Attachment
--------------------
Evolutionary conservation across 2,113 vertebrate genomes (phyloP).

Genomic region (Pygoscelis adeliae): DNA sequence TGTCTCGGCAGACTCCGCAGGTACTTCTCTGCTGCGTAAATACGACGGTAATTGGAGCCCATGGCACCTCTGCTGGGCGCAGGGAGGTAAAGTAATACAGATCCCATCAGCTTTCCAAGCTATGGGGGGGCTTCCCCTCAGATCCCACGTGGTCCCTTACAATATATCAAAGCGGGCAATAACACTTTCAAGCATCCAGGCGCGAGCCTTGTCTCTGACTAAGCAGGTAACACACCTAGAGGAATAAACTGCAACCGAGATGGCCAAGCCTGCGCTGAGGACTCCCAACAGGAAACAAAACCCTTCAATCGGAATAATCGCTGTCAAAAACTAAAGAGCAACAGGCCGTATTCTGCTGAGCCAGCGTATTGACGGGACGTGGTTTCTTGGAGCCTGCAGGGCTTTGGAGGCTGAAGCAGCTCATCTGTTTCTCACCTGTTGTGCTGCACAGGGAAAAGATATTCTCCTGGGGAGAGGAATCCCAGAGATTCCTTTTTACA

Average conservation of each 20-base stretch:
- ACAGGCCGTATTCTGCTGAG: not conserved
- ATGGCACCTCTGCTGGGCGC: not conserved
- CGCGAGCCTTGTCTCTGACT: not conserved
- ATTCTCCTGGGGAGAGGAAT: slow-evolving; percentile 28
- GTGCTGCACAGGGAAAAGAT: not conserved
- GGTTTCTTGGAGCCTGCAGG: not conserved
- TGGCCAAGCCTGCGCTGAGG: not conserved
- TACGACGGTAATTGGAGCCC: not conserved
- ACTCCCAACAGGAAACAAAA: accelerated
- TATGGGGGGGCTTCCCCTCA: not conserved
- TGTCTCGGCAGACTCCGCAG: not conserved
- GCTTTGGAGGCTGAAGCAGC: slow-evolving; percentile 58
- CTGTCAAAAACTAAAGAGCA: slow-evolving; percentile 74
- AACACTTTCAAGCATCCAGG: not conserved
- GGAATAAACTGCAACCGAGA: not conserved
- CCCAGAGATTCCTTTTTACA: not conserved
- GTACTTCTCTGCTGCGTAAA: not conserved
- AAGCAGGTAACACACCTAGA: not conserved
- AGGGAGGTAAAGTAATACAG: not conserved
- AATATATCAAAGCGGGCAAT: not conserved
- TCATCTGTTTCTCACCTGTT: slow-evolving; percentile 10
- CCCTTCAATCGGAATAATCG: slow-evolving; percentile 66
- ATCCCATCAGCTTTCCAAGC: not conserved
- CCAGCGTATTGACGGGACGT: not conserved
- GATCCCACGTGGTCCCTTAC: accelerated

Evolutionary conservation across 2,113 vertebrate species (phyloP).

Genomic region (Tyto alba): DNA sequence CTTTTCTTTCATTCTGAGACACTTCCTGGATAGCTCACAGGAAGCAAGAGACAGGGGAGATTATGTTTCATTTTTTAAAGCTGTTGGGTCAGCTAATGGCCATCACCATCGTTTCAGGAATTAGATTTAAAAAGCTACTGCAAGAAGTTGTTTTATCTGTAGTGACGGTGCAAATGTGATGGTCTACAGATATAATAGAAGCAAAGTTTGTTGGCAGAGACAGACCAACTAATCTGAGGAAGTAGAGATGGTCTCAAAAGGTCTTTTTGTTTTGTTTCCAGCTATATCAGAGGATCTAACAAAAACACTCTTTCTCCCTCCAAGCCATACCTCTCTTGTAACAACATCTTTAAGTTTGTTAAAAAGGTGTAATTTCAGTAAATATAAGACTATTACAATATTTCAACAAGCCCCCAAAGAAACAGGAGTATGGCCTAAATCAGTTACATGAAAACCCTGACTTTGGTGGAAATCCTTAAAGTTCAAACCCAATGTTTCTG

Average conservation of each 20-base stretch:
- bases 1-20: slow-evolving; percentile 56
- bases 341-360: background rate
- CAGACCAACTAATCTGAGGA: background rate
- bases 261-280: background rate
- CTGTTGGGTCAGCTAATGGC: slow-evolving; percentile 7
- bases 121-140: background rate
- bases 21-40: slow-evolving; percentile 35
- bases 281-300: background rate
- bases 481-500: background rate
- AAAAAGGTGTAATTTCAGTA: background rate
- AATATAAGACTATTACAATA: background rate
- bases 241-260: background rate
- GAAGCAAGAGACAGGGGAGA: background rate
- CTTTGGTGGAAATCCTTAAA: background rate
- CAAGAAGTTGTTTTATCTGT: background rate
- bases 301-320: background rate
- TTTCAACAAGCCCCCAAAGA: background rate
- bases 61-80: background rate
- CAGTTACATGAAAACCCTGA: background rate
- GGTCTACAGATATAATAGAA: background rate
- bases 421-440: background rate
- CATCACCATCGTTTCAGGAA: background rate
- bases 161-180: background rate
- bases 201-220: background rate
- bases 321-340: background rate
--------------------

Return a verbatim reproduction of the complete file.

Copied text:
Evolutionary conservation across 2,113 vertebrate genomes (phyloP).

Genomic region (Pygoscelis adeliae): DNA sequence TGTCTCGGCAGACTCCGCAGGTACTTCTCTGCTGCGTAAATACGACGGTAATTGGAGCCCATGGCACCTCTGCTGGGCGCAGGGAGGTAAAGTAATACAGATCCCATCAGCTTTCCAAGCTATGGGGGGGCTTCCCCTCAGATCCCACGTGGTCCCTTACAATATATCAAAGCGGGCAATAACACTTTCAAGCATCCAGGCGCGAGCCTTGTCTCTGACTAAGCAGGTAACACACCTAGAGGAATAAACTGCAACCGAGATGGCCAAGCCTGCGCTGAGGACTCCCAACAGGAAACAAAACCCTTCAATCGGAATAATCGCTGTCAAAAACTAAAGAGCAACAGGCCGTATTCTGCTGAGCCAGCGTATTGACGGGACGTGGTTTCTTGGAGCCTGCAGGGCTTTGGAGGCTGAAGCAGCTCATCTGTTTCTCACCTGTTGTGCTGCACAGGGAAAAGATATTCTCCTGGGGAGAGGAATCCCAGAGATTCCTTTTTACA

Average conservation of each 20-base stretch:
- ACAGGCCGTATTCTGCTGAG: not conserved
- ATGGCACCTCTGCTGGGCGC: not conserved
- CGCGAGCCTTGTCTCTGACT: not conserved
- ATTCTCCTGGGGAGAGGAAT: slow-evolving; percentile 28
- GTGCTGCACAGGGAAAAGAT: not conserved
- GGTTTCTTGGAGCCTGCAGG: not conserved
- TGGCCAAGCCTGCGCTGAGG: not conserved
- TACGACGGTAATTGGAGCCC: not conserved
- ACTCCCAACAGGAAACAAAA: accelerated
- TATGGGGGGGCTTCCCCTCA: not conserved
- TGTCTCGGCAGACTCCGCAG: not conserved
- GCTTTGGAGGCTGAAGCAGC: slow-evolving; percentile 58
- CTGTCAAAAACTAAAGAGCA: slow-evolving; percentile 74
- AACACTTTCAAGCATCCAGG: not conserved
- GGAATAAACTGCAACCGAGA: not conserved
- CCCAGAGATTCCTTTTTACA: not conserved
- GTACTTCTCTGCTGCGTAAA: not conserved
- AAGCAGGTAACACACCTAGA: not conserved
- AGGGAGGTAAAGTAATACAG: not conserved
- AATATATCAAAGCGGGCAAT: not conserved
- TCATCTGTTTCTCACCTGTT: slow-evolving; percentile 10
- CCCTTCAATCGGAATAATCG: slow-evolving; percentile 66
- ATCCCATCAGCTTTCCAAGC: not conserved
- CCAGCGTATTGACGGGACGT: not conserved
- GATCCCACGTGGTCCCTTAC: accelerated

Evolutionary conservation across 2,113 vertebrate species (phyloP).

Genomic region (Tyto alba): DNA sequence CTTTTCTTTCATTCTGAGACACTTCCTGGATAGCTCACAGGAAGCAAGAGACAGGGGAGATTATGTTTCATTTTTTAAAGCTGTTGGGTCAGCTAATGGCCATCACCATCGTTTCAGGAATTAGATTTAAAAAGCTACTGCAAGAAGTTGTTTTATCTGTAGTGACGGTGCAAATGTGATGGTCTACAGATATAATAGAAGCAAAGTTTGTTGGCAGAGACAGACCAACTAATCTGAGGAAGTAGAGATGGTCTCAAAAGGTCTTTTTGTTTTGTTTCCAGCTATATCAGAGGATCTAACAAAAACACTCTTTCTCCCTCCAAGCCATACCTCTCTTGTAACAACATCTTTAAGTTTGTTAAAAAGGTGTAATTTCAGTAAATATAAGACTATTACAATATTTCAACAAGCCCCCAAAGAAACAGGAGTATGGCCTAAATCAGTTACATGAAAACCCTGACTTTGGTGGAAATCCTTAAAGTTCAAACCCAATGTTTCTG

Average conservation of each 20-base stretch:
- bases 1-20: slow-evolving; percentile 56
- bases 341-360: background rate
- CAGACCAACTAATCTGAGGA: background rate
- bases 261-280: background rate
- CTGTTGGGTCAGCTAATGGC: slow-evolving; percentile 7
- bases 121-140: background rate
- bases 21-40: slow-evolving; percentile 35
- bases 281-300: background rate
- bases 481-500: background rate
- AAAAAGGTGTAATTTCAGTA: background rate
- AATATAAGACTATTACAATA: background rate
- bases 241-260: background rate
- GAAGCAAGAGACAGGGGAGA: background rate
- CTTTGGTGGAAATCCTTAAA: background rate
- CAAGAAGTTGTTTTATCTGT: background rate
- bases 301-320: background rate
- TTTCAACAAGCCCCCAAAGA: background rate
- bases 61-80: background rate
- CAGTTACATGAAAACCCTGA: background rate
- GGTCTACAGATATAATAGAA: background rate
- bases 421-440: background rate
- CATCACCATCGTTTCAGGAA: background rate
- bases 161-180: background rate
- bases 201-220: background rate
- bases 321-340: background rate